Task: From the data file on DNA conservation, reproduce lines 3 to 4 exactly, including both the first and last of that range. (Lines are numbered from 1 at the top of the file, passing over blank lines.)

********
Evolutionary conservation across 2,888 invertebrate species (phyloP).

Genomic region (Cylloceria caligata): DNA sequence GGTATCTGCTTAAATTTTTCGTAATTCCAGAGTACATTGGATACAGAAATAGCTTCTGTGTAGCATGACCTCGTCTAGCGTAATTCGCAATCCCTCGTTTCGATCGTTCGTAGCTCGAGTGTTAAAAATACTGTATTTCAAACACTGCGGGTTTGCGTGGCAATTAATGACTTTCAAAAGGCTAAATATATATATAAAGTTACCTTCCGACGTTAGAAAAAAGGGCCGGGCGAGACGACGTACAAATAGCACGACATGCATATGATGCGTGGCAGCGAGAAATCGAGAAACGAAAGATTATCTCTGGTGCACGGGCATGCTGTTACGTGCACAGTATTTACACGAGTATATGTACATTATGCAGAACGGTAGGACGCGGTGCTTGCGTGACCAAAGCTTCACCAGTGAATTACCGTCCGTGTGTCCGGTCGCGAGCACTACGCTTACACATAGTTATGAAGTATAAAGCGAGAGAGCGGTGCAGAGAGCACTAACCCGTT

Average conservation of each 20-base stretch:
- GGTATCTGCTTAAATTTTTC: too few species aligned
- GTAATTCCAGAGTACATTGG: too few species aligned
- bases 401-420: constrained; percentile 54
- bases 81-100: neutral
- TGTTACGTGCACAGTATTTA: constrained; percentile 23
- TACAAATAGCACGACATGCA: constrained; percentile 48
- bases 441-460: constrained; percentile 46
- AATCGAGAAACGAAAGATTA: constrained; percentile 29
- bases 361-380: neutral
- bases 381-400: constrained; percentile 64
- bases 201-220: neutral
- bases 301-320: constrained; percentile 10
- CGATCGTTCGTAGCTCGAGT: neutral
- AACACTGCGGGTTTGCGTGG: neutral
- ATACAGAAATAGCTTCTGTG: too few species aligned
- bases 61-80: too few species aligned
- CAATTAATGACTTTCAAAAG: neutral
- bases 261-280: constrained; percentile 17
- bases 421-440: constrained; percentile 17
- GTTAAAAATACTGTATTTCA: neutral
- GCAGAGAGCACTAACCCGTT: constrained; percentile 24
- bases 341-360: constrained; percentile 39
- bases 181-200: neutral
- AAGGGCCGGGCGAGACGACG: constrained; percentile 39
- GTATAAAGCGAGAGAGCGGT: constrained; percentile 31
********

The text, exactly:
Average conservation of each 20-base stretch:
- GGTATCTGCTTAAATTTTTC: too few species aligned